In English skiffle bands, Australian and New Zealand bush bands and South African kwela bands, the same sort of bass has a tea chest as a resonator. The Quarrymen, John Lennon and Paul McCartney's band before the Beatles, featured a tea-chest bass, as did many young bands around 1956.

A folk music revival in the U.S. in the early 1960s re-ignited interest in the washtub bass and jug band music. Bands included Mother McCree's Uptown Jug Champions, which later became The Grateful Dead, and the Jim Kweskin Jug Band, which featured Fritz Richmond on bass.

Tea chest bass

Tea chest bass Rhoener Saeuwaentzt Guenther.jpg
Tea chest bass

A tea chest bass is a variation of the washtub bass that uses a tea chest as the resonator for an upright stringed bass. The instrument is made from a pole, traditionally a broomstick, placed into or alongside the chest. One or more strings are stretched along the pole and plucked.

In Europe, particularly Britain and Germany, the instrument is associated with skiffle bands. In Australia it was traditionally used to provide deep sounds for "bush bands", though most such groups today use electric bass or double bass. It was commonly called a "bush bass".

Other variations

Gum Tree Bush band has a tea chest player. Gumtreebushband.jpg
Gum Tree Bush band has a tea chest player.

Other variations on the basic design are found around the world, particularly in the choice of resonator, for example:

Notable players

Don Bexley and Redd Foxx in episode of Sanford and Son. Redd Foxx Don Bexley Sanford and Son 1976.JPG
Don Bexley and Redd Foxx in episode of Sanford and Son.

Related Research Articles

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Jug band Band employing a jug player

A jug band is a band employing a jug player and a mix of conventional and homemade instruments. These homemade instruments are ordinary objects adapted to or modified for making sound, like the washtub bass, washboard, spoons, bones, stovepipe, jew's harp, and comb and tissue paper. The term jug band is loosely used in referring to ensembles that also incorporate homemade instruments but that are more accurately called skiffle bands, spasm bands, or juke bands because they do not include a jug player.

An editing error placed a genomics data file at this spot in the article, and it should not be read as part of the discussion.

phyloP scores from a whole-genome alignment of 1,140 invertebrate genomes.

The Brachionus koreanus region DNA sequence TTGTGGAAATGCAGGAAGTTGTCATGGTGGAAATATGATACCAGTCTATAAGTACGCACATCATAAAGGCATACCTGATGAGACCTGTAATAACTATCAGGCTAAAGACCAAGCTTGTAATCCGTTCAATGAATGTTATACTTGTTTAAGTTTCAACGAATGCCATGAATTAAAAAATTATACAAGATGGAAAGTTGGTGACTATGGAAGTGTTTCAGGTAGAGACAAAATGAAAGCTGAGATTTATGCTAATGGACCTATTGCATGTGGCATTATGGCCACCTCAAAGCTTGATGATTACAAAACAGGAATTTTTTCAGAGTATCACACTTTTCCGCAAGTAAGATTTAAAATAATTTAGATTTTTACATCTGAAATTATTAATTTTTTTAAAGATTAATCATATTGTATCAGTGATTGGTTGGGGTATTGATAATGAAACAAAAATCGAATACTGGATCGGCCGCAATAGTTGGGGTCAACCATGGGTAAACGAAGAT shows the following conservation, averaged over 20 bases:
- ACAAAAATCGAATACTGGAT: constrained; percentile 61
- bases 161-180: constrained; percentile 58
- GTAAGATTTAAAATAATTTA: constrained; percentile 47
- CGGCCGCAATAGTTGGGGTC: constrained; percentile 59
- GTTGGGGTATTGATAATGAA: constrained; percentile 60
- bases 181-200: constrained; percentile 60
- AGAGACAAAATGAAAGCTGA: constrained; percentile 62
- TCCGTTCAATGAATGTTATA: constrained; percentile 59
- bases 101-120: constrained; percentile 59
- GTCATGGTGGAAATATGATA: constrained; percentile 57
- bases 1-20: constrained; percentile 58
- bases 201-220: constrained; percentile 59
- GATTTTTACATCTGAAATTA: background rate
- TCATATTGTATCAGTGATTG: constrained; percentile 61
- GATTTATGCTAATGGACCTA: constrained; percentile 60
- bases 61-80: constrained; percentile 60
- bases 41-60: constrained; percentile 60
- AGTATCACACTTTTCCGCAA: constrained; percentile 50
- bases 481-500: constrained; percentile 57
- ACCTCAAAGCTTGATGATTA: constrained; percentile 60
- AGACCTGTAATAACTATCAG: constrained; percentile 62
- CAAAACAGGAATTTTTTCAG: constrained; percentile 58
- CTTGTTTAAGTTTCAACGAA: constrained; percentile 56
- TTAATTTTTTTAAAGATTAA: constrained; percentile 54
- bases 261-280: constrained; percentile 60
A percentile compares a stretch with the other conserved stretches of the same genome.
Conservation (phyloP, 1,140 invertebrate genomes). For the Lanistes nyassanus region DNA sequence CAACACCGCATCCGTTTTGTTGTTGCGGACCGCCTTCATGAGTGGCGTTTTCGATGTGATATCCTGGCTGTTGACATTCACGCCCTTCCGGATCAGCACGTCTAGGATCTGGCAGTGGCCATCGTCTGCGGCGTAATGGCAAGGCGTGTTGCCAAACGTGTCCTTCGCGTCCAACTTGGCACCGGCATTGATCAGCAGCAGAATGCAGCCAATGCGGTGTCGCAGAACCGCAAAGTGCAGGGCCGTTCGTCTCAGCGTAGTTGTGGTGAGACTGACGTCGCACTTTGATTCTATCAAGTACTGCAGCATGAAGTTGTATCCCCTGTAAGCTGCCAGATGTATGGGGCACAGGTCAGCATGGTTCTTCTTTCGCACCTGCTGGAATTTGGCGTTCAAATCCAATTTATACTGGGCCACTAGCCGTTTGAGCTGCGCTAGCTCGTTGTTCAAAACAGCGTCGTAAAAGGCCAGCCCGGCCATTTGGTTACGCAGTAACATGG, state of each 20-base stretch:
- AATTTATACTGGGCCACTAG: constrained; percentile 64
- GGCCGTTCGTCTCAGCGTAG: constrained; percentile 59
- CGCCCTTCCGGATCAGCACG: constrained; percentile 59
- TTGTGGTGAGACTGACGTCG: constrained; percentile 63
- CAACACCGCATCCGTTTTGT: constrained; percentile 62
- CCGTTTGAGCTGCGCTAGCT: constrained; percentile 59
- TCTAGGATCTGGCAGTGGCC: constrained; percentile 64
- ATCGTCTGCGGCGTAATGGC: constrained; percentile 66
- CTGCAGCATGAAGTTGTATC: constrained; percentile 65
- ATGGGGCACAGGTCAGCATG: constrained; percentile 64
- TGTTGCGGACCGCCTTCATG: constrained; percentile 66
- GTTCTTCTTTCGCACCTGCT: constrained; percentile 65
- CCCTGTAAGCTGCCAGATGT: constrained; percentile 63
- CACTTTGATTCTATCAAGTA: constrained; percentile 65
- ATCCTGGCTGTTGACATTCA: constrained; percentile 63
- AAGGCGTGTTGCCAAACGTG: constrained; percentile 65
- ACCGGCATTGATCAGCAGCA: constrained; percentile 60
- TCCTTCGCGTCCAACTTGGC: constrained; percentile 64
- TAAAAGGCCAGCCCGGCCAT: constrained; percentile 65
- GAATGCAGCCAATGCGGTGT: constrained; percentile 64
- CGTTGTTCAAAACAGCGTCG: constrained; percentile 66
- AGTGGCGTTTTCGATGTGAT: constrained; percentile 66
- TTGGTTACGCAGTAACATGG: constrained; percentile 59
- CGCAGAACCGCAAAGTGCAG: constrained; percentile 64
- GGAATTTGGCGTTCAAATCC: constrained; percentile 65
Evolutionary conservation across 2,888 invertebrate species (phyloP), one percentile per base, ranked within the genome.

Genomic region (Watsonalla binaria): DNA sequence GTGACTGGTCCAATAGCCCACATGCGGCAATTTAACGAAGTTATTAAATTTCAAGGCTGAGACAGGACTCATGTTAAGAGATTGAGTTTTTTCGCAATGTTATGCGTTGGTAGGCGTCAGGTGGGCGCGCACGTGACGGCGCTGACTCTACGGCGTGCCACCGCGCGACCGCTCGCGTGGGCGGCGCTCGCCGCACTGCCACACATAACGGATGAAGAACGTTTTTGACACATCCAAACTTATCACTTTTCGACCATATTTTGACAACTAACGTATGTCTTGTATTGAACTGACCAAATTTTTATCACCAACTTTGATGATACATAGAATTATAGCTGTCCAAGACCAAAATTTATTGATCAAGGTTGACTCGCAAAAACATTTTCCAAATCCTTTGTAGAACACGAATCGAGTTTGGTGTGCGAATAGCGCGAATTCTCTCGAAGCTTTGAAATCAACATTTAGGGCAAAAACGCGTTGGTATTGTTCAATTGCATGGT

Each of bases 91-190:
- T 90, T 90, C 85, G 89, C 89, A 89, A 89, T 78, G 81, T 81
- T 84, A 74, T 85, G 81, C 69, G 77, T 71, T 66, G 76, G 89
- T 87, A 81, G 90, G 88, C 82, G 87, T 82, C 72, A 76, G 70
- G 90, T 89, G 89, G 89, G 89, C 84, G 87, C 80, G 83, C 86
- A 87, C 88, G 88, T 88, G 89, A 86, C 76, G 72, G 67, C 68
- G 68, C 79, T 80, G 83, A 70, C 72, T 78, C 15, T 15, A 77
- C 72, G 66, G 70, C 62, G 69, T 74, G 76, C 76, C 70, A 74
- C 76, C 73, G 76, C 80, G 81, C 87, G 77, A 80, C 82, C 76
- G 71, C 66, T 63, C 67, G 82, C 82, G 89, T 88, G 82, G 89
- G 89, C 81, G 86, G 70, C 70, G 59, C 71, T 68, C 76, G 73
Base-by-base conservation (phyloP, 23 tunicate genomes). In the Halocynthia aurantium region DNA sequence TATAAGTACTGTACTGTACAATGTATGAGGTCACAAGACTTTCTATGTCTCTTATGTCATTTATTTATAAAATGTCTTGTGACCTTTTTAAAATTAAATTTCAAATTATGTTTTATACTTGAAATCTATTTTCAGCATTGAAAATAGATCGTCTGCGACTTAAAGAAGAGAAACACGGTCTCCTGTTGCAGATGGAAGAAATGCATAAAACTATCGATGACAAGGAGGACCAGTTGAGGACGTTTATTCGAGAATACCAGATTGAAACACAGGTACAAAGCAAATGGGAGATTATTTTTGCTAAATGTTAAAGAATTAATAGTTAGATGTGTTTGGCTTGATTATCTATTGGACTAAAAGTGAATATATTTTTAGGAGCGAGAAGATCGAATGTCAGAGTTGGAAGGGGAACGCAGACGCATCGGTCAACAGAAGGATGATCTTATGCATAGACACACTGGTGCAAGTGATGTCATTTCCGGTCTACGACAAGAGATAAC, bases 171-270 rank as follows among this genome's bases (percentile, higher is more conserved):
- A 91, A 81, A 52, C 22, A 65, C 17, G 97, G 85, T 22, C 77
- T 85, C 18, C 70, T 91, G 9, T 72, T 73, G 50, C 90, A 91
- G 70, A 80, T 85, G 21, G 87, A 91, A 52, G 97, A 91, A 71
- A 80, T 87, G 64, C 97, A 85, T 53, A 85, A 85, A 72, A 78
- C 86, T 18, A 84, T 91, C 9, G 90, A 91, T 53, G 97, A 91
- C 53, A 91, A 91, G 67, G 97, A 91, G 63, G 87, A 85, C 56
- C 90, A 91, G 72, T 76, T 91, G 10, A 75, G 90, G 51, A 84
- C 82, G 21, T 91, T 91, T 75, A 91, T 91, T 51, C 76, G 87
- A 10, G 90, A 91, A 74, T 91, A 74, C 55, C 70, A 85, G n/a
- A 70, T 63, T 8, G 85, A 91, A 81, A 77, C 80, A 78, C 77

Washboard (musical instrument)

The washboard and frottoir are used as a percussion instrument, employing the ribbed metal surface of the cleaning device as a rhythm instrument. As traditionally used in jazz, zydeco, skiffle, jug band, and old-time music, the washboard remained in its wooden frame and is played primarily by tapping, but also scraping the washboard with thimbles. Often the washboard has additional traps, such as a wood block, a cowbell, and even small cymbals. Conversely, the frottoir dispenses with the frame and consists simply of the metal ribbing hung around the neck. It is played primarily with spoon handles or bottle openers in a combination of strumming, scratching, tapping and rolling. The frottoir or vest frottoir is played as a stroked percussion instrument, often in a band with a drummer, while the washboard generally is a replacement for drums. In Zydeco bands, the frottoir is usually played with bottle openers, to make a louder sound. It tends to play counter-rhythms to the drummer. In a jug band, the washboard can also be stroked with a single whisk broom and functions as the drums for the band, playing only on the back-beat for most songs, a substitute for a snare drum. In a four-beat measure, the washboard will stroke on the 2-beat and the 4-beat. Its best sound is achieved using a single steel-wire snare-brush or whisk broom. However, in a jazz setting, the washboard can also be played with thimbles on all fingers, tapping out much more complex rhythms, as in The Washboard Rhythm Kings, a full-sized band, and Newman Taylor Baker.